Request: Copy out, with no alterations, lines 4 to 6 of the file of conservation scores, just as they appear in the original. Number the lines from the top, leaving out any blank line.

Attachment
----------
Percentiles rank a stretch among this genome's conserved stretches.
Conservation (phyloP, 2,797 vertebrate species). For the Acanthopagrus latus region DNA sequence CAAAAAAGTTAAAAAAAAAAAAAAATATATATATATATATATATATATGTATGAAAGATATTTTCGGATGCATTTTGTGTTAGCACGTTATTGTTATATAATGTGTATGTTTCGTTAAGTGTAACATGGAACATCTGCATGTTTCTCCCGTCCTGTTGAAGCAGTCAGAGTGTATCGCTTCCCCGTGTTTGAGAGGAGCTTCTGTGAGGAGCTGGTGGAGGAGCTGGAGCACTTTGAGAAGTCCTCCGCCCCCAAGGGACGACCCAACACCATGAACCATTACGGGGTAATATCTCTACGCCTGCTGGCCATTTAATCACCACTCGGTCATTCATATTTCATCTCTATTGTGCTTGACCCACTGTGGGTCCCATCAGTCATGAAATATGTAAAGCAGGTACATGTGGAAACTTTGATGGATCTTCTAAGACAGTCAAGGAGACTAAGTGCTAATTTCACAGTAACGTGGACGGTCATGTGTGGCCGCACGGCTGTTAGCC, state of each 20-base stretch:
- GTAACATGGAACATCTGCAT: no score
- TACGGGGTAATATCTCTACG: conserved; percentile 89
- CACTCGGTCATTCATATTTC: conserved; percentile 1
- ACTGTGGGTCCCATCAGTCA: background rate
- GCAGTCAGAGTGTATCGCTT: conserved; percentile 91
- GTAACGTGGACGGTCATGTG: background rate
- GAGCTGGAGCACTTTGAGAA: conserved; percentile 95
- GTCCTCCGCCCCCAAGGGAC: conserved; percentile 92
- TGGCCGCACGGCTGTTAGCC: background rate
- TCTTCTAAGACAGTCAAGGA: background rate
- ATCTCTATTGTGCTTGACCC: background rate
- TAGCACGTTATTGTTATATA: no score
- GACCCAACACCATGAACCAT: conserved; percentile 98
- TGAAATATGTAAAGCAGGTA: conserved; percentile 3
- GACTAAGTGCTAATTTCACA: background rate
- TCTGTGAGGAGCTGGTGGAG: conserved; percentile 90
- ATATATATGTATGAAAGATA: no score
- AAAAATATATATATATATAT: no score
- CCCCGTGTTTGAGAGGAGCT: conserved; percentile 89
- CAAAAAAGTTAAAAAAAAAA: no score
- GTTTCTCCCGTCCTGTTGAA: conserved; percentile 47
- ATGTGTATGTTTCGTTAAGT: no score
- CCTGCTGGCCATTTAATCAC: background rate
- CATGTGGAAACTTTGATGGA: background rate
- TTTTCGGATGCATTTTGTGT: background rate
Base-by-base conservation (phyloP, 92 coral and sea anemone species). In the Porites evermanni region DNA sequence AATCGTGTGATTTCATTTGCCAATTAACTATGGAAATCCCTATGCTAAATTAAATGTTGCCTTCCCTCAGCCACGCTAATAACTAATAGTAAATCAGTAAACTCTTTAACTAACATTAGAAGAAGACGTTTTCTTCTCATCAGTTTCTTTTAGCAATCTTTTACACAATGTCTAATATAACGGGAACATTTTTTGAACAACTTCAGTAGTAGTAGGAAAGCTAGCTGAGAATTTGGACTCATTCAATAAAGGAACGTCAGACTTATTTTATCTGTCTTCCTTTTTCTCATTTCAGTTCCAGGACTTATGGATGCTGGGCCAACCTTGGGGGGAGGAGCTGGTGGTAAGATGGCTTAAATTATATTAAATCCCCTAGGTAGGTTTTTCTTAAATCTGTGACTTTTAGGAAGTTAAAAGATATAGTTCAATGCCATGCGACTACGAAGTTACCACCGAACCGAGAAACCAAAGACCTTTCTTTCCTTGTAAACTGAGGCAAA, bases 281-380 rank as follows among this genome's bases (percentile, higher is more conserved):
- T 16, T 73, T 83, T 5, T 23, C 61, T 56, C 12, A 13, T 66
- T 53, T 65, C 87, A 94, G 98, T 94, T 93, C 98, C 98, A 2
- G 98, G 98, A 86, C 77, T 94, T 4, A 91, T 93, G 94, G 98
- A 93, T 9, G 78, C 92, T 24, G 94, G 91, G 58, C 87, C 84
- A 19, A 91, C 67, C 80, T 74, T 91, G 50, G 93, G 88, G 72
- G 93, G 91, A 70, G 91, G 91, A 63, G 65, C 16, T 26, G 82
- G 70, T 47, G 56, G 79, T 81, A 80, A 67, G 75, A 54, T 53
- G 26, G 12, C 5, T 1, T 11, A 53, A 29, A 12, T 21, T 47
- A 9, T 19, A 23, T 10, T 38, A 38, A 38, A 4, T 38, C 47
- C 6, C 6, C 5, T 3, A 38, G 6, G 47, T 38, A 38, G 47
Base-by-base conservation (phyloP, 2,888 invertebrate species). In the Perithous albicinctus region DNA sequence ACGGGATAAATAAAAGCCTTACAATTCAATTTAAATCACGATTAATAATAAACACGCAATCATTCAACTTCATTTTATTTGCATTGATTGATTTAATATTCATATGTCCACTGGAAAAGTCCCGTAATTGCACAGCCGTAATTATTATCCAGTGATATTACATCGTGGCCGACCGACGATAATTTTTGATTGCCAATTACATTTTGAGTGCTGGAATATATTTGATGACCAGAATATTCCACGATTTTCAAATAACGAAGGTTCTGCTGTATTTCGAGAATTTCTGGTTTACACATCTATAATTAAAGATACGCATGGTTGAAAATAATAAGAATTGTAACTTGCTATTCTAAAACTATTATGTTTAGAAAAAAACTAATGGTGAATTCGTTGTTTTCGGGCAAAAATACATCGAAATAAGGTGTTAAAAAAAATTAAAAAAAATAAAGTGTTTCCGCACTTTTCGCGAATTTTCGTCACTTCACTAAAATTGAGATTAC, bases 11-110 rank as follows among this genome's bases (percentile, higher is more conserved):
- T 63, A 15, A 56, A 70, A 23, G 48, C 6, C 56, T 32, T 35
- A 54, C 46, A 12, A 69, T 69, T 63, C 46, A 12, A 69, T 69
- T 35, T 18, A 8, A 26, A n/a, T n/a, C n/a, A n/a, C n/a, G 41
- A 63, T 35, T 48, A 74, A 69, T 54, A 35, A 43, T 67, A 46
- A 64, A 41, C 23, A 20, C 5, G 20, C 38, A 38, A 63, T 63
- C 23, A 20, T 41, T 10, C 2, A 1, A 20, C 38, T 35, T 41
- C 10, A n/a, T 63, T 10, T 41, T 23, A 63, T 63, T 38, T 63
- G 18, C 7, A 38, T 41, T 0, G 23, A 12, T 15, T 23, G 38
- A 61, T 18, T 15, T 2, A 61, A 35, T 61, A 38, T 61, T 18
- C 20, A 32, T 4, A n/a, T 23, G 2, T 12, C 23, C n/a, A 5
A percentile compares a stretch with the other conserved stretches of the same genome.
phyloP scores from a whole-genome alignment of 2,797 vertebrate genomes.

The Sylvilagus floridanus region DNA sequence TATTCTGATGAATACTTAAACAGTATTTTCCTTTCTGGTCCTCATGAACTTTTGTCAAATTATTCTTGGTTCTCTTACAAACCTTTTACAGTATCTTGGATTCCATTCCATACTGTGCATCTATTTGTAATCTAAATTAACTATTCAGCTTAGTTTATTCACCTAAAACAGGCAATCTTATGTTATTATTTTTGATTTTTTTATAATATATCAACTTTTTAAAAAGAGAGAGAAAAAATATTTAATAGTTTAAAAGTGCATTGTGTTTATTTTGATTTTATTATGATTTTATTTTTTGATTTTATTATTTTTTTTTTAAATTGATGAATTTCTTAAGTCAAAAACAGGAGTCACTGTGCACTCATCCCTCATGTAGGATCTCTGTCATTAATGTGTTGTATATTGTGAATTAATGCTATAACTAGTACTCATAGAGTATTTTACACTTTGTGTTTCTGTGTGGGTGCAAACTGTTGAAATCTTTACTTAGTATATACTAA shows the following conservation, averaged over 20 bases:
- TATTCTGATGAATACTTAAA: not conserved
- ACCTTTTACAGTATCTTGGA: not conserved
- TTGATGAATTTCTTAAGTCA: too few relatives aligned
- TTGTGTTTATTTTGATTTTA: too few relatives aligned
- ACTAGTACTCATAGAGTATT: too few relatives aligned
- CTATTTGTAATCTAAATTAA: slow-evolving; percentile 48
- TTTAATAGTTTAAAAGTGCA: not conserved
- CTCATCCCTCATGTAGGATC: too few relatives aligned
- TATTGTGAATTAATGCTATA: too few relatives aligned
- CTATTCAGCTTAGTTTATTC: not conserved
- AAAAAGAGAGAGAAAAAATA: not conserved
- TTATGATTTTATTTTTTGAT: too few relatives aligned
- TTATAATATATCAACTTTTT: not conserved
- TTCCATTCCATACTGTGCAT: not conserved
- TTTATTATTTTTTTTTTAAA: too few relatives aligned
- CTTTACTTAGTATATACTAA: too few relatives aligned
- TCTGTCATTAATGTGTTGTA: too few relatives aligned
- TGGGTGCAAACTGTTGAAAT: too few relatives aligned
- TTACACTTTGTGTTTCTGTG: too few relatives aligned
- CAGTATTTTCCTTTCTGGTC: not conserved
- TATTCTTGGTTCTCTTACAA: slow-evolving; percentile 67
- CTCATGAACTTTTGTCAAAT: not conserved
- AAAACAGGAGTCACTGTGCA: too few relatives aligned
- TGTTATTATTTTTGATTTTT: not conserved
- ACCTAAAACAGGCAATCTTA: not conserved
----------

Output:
- TACGGGGTAATATCTCTACG: conserved; percentile 89
- CACTCGGTCATTCATATTTC: conserved; percentile 1
- ACTGTGGGTCCCATCAGTCA: background rate